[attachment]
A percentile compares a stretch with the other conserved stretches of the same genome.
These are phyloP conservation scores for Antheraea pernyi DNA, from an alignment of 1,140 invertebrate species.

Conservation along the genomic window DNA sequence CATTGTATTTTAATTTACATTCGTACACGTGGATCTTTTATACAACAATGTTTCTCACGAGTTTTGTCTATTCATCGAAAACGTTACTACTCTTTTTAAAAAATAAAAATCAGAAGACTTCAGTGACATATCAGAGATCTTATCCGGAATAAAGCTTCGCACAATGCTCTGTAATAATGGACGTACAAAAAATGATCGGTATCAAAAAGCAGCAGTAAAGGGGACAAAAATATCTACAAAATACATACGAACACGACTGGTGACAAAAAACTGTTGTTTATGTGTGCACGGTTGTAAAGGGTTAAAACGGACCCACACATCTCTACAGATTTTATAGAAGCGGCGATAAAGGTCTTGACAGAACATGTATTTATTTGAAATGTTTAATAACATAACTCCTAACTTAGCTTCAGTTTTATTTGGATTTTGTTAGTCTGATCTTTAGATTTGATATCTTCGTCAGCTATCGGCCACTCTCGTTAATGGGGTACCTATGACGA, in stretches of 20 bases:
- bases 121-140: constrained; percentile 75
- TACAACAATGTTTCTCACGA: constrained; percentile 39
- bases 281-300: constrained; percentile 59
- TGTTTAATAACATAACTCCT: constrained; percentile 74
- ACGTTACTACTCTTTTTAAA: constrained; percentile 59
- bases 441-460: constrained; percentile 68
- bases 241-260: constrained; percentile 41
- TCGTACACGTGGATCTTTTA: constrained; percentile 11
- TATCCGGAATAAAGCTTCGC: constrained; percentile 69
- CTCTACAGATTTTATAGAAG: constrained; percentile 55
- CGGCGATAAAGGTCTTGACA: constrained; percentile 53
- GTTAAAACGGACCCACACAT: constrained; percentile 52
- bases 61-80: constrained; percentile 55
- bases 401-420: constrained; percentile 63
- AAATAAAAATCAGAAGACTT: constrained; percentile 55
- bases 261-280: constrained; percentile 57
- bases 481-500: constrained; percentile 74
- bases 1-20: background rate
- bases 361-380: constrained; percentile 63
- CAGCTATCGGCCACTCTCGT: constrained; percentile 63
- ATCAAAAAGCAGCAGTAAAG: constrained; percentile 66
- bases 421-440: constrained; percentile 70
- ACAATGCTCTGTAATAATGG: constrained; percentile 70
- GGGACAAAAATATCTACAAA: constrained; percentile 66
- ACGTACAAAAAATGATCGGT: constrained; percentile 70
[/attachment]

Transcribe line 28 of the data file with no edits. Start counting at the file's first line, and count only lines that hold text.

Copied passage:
- ACGTACAAAAAATGATCGGT: constrained; percentile 70